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Tuesday, August 30, 2011

10,000 Year old Doll

From Turkey:

This is a large, sort of crude, marble statue.

Some figures from this region were found here:

Çayönü: (Cult Buildings).

Çayönü was excavated by Robert Braidwood in the 1960s, as a joint project between the universities of Chicago and Istanbul. It dates back to at least 7,200 BC (1)

The site provided the archaeological world with several 'first's' including animal husbandry, woven cloth, smelted copper Terrazzo (stone pieces pressed into a cement base) floors and several female figurines among the finds representing some of the earliest traces of the Mother Goddess cult in the region.

Dolls of Ancient Sumer and a Billion+ Year old Fossil

Because I love fossils, too, I am including a 2 billion + year old kona dolomite. I hope to include some of these in our collections. I can't fathom anything this old; it fascinates me. To think our Mother Earth, for whom the Goddess figures in our last exhibit are named, is old and more.

"After this, the 4000 year old Sumerian figures are almost brand new, mere children in the annals of history. I'm a little out of context, but I will try to handle the ancient dolls by culture, first, then go back to dates. Below is some information from a site about these figures:that Art and Architecture

More than 4,000 years ago the valleys of the Tigris and Euphrates rivers began to teem with life--first the Sumerian, then the Babylonian, Assyrian, Chaldean, and Persian empires. Here too excavations have unearthed evidence of great skill and artistry.

From Sumeria have come examples of fine works in marble, diorite, hammered gold, and lapis lazuli. Of the many portraits produced in this area, some of the best are those of Gudea, ruler of Lagash.

Some of the portraits are in marble, others, such as the one in the Louvre in Paris, are cut in gray-black diorite.

Dating from about 2400 BC, they have the smooth perfection and idealized features of the classical period in Sumerian art.

Sumerian art and architecture was ornate and complex. Clay was the Sumerians' most abundant material. Stone, wood, and metal had to be imported.

Art was primarily used for religious purposes. Painting and sculpture was the main median used." yielded much outstanding Sumerian work, e.g., a wooden harp with the head of a bull on top, showing mythological scenes in gold and mosaic inlay on the sound box (c.2650 B.C., Univ. of Penn., Philadelphia).

Sumerian techniques and motifs were widely available because of the invention of cuneiform writing before 3000 B.C.

This system of writing developed before the last centuries of the 4th millennium B.C. in the lower Tigris and Euphrates valley, most likely by the Sumerians. The characters consist of arrangements of wedge-like strokes, generally on clay tablets. The history of the script is strikingly like that of the Egyptian hieroglyphic.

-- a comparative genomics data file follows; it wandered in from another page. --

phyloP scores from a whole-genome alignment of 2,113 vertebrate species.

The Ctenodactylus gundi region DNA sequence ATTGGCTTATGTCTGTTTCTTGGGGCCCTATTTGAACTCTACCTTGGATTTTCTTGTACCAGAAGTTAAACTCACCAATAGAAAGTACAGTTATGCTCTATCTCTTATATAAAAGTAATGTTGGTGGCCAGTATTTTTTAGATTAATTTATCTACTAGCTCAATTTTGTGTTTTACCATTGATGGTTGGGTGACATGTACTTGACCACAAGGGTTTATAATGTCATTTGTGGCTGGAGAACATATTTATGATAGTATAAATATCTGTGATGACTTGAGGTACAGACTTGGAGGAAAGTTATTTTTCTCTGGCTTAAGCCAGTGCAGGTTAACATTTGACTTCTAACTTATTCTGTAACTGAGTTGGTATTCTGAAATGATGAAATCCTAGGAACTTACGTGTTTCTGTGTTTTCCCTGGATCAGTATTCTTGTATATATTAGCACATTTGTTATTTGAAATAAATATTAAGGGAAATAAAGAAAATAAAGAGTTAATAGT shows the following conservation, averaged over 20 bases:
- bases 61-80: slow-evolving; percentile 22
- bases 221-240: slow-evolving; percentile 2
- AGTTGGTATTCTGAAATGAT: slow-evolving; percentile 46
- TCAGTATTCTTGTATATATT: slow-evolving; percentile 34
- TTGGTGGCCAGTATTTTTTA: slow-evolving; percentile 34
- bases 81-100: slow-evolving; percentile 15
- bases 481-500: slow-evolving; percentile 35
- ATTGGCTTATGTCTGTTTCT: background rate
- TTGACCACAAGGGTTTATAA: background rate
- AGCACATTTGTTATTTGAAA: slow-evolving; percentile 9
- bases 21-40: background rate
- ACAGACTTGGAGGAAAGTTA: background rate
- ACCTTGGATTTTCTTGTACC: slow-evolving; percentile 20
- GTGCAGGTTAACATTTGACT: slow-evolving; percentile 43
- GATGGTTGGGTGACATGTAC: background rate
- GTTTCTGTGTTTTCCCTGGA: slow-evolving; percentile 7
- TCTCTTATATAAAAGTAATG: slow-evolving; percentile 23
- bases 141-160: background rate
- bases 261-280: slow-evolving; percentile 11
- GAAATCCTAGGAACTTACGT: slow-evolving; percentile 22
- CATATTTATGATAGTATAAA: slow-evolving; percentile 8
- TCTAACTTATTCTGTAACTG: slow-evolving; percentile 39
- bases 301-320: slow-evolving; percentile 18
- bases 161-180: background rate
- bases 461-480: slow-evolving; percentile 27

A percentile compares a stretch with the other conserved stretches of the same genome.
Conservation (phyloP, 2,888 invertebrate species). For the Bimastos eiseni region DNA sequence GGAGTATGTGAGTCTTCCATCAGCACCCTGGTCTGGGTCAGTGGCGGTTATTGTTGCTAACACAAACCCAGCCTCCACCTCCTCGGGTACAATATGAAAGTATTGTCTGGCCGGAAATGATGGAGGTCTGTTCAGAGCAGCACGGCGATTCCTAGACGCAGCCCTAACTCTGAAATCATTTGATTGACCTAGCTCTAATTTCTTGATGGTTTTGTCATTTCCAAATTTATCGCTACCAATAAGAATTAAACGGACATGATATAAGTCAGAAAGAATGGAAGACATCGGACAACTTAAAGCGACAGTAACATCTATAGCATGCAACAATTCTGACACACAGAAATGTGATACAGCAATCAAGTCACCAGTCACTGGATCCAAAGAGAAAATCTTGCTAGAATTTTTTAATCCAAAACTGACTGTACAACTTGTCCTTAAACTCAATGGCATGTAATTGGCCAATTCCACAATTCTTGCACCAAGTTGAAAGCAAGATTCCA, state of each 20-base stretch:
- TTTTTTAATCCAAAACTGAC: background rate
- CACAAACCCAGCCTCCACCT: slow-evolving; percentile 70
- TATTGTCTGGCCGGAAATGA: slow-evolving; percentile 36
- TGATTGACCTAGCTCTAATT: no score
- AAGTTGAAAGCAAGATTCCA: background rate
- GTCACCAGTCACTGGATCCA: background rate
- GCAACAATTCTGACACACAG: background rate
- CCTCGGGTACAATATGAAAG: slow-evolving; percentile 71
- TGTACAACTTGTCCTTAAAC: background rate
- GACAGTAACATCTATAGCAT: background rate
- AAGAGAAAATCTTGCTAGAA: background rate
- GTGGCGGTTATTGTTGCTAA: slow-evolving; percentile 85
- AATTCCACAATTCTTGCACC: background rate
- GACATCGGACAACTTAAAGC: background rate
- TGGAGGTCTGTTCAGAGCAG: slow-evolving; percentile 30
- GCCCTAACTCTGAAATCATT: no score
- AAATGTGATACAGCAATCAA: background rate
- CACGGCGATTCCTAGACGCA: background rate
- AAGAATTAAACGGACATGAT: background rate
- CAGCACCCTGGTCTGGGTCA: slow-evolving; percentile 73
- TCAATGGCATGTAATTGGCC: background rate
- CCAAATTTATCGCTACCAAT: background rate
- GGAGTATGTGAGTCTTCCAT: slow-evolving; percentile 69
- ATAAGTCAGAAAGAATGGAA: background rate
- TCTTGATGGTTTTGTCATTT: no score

Among other Sumerian arts forms were the clay cylinder seals used to mark documents or property. They were highly sophisticated.

Thursday, August 25, 2011

The First Dolls; The Stone Age

This is part of our First Exhibit here at the Web Doll Museum. I used to read that dolls, or figurines, of the earliest Venus or Goddess figures were the oldest human artifact. In fact, Max von Boehn, a museum curator of the 20s and 30s makes a good argument for this point in his seminal work, Dolls, 1927. Now, I'm not that sure. After reading Ardrey and other anthroplogists; I'm beginning to think the first human artifact was a weapon, e.g., a club. He notes that human-like apes may have clubbed to death orangutangs in a pre-Stone Age murder that probably occurred half a million years ago or so. Perhaps the little limestone and ivory Venus figures, usually found in Austria and mentioned in Jean Auel's Earth's Children Series, are the oldest surviving cultural artifacts.

We do know that these figures were not toys, that they had their hair carved in elaborate corn rows, that they are fertility figures, with breasts, hips, and genitals indicated or exaggerated. Most have no faces, giving rise to theory that like many religions after them, the Stone Age people had a taboo against protraying human faces, because they were made in the image of The Goddess.

There are one or two extremely rare male figures, and most date from 20,000 to 40,000 years ago. These were sacred objects, more like santos or votive figures than toys.